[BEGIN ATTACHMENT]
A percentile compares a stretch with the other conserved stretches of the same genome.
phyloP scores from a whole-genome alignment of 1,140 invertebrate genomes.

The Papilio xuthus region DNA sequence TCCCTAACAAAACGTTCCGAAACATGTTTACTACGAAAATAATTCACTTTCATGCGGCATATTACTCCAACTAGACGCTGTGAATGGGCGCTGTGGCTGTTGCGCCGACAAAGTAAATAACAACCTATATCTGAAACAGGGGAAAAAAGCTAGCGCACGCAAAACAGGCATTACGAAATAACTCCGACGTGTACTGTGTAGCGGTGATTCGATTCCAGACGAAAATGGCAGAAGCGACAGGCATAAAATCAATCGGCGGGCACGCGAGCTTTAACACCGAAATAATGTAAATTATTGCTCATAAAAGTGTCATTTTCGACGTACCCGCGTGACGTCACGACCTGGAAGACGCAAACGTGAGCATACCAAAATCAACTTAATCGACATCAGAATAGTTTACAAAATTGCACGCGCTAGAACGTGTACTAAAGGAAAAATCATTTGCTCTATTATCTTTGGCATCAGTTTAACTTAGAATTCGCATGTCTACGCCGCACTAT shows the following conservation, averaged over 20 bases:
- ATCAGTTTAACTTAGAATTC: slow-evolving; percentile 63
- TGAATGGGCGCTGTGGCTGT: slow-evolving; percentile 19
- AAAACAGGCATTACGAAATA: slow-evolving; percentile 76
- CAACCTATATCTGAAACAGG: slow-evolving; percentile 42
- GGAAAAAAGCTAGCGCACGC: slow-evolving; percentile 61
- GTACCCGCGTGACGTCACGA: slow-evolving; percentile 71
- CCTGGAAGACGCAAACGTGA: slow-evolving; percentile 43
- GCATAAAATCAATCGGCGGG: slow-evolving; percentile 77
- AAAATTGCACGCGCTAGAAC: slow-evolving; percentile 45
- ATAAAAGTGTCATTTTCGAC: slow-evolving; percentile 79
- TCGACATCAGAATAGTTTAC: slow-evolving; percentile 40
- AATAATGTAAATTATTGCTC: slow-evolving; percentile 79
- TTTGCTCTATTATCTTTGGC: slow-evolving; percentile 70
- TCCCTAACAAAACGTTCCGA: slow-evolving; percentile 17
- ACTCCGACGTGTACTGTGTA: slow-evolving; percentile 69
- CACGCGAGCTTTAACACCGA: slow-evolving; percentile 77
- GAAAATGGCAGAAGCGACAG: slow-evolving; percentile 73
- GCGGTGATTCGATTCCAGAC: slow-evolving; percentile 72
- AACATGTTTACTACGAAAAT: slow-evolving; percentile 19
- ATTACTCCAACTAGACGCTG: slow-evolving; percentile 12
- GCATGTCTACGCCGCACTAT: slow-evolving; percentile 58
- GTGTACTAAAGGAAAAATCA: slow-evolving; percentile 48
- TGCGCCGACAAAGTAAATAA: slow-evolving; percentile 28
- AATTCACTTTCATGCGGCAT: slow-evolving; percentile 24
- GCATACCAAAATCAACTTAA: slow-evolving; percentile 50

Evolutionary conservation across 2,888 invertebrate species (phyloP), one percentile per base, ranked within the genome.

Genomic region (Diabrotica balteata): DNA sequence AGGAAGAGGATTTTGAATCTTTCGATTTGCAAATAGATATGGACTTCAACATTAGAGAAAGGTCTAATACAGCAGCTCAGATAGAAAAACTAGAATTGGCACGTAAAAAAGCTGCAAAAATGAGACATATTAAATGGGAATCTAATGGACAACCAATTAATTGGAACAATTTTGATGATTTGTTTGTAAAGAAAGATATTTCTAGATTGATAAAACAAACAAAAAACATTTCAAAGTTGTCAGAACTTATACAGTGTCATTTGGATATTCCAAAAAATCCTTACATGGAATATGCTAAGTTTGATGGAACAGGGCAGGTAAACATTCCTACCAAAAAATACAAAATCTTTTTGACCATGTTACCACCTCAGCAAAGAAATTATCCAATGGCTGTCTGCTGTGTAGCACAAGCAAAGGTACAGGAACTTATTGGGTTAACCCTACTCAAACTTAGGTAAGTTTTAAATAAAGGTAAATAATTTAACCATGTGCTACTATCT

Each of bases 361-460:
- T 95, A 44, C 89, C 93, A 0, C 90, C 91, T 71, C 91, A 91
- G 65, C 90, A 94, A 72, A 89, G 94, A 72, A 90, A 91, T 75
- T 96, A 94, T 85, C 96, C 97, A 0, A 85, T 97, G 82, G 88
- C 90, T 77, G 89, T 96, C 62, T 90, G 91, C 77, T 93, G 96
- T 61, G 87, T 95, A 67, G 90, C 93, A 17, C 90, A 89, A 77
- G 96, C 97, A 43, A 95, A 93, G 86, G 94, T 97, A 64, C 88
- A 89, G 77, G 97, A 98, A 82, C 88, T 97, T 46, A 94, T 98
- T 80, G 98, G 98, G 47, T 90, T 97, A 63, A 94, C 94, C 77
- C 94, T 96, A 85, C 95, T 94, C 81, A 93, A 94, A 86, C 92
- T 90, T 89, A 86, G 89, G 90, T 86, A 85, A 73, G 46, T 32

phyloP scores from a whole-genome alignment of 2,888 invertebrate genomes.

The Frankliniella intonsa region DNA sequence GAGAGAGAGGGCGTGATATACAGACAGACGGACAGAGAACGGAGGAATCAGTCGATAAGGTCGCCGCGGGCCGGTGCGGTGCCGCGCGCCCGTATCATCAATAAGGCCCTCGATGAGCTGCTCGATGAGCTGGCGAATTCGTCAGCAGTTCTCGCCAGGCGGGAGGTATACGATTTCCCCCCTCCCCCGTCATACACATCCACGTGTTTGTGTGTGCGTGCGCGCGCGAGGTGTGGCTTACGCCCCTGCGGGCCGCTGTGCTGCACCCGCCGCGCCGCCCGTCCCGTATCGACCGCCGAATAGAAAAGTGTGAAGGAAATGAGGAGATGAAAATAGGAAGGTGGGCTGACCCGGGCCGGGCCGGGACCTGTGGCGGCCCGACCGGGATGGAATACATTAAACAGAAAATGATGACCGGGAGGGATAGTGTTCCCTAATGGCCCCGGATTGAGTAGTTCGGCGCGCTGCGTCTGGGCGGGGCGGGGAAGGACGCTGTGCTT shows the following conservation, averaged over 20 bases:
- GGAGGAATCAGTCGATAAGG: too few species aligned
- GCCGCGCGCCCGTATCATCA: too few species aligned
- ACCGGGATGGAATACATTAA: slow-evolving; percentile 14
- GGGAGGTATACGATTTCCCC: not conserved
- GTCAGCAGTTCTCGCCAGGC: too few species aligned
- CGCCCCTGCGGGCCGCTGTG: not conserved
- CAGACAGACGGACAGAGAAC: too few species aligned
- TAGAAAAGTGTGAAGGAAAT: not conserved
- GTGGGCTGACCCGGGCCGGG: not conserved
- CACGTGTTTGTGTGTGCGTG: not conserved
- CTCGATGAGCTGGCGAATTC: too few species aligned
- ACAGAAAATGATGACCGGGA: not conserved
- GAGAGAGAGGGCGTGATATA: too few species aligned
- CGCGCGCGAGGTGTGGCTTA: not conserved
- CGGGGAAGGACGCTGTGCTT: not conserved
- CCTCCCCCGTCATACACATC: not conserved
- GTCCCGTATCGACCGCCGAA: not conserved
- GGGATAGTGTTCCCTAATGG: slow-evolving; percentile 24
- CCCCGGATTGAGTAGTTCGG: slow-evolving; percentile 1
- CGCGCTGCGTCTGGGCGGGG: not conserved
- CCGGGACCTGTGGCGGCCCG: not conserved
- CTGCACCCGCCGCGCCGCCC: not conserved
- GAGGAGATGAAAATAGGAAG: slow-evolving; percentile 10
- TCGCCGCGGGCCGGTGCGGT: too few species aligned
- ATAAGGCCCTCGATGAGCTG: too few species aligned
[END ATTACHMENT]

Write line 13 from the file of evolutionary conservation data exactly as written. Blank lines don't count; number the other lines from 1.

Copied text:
- ATAAAAGTGTCATTTTCGAC: slow-evolving; percentile 79